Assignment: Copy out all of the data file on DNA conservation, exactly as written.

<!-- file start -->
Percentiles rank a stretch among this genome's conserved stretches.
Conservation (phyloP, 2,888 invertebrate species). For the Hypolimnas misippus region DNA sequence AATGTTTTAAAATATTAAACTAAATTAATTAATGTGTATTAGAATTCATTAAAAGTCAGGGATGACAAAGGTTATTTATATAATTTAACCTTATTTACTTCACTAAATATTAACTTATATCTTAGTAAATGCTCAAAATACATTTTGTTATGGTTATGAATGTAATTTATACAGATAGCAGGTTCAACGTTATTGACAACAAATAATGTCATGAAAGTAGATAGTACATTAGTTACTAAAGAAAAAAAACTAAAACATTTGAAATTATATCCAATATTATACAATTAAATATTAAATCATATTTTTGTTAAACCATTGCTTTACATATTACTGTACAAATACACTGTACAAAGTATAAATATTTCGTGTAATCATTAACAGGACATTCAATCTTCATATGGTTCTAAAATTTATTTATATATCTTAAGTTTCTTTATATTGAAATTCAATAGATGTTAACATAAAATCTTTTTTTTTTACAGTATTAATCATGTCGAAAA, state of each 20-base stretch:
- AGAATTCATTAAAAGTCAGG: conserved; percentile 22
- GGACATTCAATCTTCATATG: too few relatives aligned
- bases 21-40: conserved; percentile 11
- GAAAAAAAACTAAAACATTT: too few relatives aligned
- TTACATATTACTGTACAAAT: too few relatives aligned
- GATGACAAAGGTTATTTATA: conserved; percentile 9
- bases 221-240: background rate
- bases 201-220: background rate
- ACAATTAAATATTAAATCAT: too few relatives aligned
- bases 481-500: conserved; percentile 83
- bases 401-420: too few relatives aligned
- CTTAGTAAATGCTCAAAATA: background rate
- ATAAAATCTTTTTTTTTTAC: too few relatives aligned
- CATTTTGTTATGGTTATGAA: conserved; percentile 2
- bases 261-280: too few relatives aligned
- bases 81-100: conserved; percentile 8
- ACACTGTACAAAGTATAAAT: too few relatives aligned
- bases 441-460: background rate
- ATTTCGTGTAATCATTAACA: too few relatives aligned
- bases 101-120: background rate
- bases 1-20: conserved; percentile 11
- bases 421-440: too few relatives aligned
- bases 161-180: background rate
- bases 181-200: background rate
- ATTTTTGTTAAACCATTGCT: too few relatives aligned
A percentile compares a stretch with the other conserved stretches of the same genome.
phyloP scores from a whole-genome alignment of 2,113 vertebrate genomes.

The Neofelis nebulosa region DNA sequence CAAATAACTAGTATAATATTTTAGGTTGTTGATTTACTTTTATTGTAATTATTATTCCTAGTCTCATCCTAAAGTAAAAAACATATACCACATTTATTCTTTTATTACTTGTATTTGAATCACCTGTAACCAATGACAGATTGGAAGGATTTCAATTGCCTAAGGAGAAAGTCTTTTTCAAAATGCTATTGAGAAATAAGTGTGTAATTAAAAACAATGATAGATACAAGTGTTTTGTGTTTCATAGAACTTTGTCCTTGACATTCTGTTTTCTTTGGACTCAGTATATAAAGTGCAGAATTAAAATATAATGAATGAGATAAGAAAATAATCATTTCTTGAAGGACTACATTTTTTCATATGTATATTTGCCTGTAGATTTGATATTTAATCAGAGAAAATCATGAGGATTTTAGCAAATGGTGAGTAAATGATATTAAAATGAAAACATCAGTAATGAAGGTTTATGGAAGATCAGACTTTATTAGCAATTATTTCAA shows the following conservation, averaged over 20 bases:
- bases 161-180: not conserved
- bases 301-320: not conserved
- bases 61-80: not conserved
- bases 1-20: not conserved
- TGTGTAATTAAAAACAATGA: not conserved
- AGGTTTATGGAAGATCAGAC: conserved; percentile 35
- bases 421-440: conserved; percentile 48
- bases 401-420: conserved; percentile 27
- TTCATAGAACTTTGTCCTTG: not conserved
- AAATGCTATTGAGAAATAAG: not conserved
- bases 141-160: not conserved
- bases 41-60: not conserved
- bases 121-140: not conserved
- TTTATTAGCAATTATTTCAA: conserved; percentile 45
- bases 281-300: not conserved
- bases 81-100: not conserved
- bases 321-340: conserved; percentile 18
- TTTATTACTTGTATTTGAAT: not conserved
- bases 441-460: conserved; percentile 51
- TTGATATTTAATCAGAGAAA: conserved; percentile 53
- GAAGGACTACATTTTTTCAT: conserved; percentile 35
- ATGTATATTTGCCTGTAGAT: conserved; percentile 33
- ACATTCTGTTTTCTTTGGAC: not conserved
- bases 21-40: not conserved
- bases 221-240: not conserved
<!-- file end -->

Percentiles rank a stretch among this genome's conserved stretches.
Conservation (phyloP, 2,888 invertebrate species). For the Hypolimnas misippus region DNA sequence AATGTTTTAAAATATTAAACTAAATTAATTAATGTGTATTAGAATTCATTAAAAGTCAGGGATGACAAAGGTTATTTATATAATTTAACCTTATTTACTTCACTAAATATTAACTTATATCTTAGTAAATGCTCAAAATACATTTTGTTATGGTTATGAATGTAATTTATACAGATAGCAGGTTCAACGTTATTGACAACAAATAATGTCATGAAAGTAGATAGTACATTAGTTACTAAAGAAAAAAAACTAAAACATTTGAAATTATATCCAATATTATACAATTAAATATTAAATCATATTTTTGTTAAACCATTGCTTTACATATTACTGTACAAATACACTGTACAAAGTATAAATATTTCGTGTAATCATTAACAGGACATTCAATCTTCATATGGTTCTAAAATTTATTTATATATCTTAAGTTTCTTTATATTGAAATTCAATAGATGTTAACATAAAATCTTTTTTTTTTACAGTATTAATCATGTCGAAAA, state of each 20-base stretch:
- AGAATTCATTAAAAGTCAGG: conserved; percentile 22
- GGACATTCAATCTTCATATG: too few relatives aligned
- bases 21-40: conserved; percentile 11
- GAAAAAAAACTAAAACATTT: too few relatives aligned
- TTACATATTACTGTACAAAT: too few relatives aligned
- GATGACAAAGGTTATTTATA: conserved; percentile 9
- bases 221-240: background rate
- bases 201-220: background rate
- ACAATTAAATATTAAATCAT: too few relatives aligned
- bases 481-500: conserved; percentile 83
- bases 401-420: too few relatives aligned
- CTTAGTAAATGCTCAAAATA: background rate
- ATAAAATCTTTTTTTTTTAC: too few relatives aligned
- CATTTTGTTATGGTTATGAA: conserved; percentile 2
- bases 261-280: too few relatives aligned
- bases 81-100: conserved; percentile 8
- ACACTGTACAAAGTATAAAT: too few relatives aligned
- bases 441-460: background rate
- ATTTCGTGTAATCATTAACA: too few relatives aligned
- bases 101-120: background rate
- bases 1-20: conserved; percentile 11
- bases 421-440: too few relatives aligned
- bases 161-180: background rate
- bases 181-200: background rate
- ATTTTTGTTAAACCATTGCT: too few relatives aligned
A percentile compares a stretch with the other conserved stretches of the same genome.
phyloP scores from a whole-genome alignment of 2,113 vertebrate genomes.

The Neofelis nebulosa region DNA sequence CAAATAACTAGTATAATATTTTAGGTTGTTGATTTACTTTTATTGTAATTATTATTCCTAGTCTCATCCTAAAGTAAAAAACATATACCACATTTATTCTTTTATTACTTGTATTTGAATCACCTGTAACCAATGACAGATTGGAAGGATTTCAATTGCCTAAGGAGAAAGTCTTTTTCAAAATGCTATTGAGAAATAAGTGTGTAATTAAAAACAATGATAGATACAAGTGTTTTGTGTTTCATAGAACTTTGTCCTTGACATTCTGTTTTCTTTGGACTCAGTATATAAAGTGCAGAATTAAAATATAATGAATGAGATAAGAAAATAATCATTTCTTGAAGGACTACATTTTTTCATATGTATATTTGCCTGTAGATTTGATATTTAATCAGAGAAAATCATGAGGATTTTAGCAAATGGTGAGTAAATGATATTAAAATGAAAACATCAGTAATGAAGGTTTATGGAAGATCAGACTTTATTAGCAATTATTTCAA shows the following conservation, averaged over 20 bases:
- bases 161-180: not conserved
- bases 301-320: not conserved
- bases 61-80: not conserved
- bases 1-20: not conserved
- TGTGTAATTAAAAACAATGA: not conserved
- AGGTTTATGGAAGATCAGAC: conserved; percentile 35
- bases 421-440: conserved; percentile 48
- bases 401-420: conserved; percentile 27
- TTCATAGAACTTTGTCCTTG: not conserved
- AAATGCTATTGAGAAATAAG: not conserved
- bases 141-160: not conserved
- bases 41-60: not conserved
- bases 121-140: not conserved
- TTTATTAGCAATTATTTCAA: conserved; percentile 45
- bases 281-300: not conserved
- bases 81-100: not conserved
- bases 321-340: conserved; percentile 18
- TTTATTACTTGTATTTGAAT: not conserved
- bases 441-460: conserved; percentile 51
- TTGATATTTAATCAGAGAAA: conserved; percentile 53
- GAAGGACTACATTTTTTCAT: conserved; percentile 35
- ATGTATATTTGCCTGTAGAT: conserved; percentile 33
- ACATTCTGTTTTCTTTGGAC: not conserved
- bases 21-40: not conserved
- bases 221-240: not conserved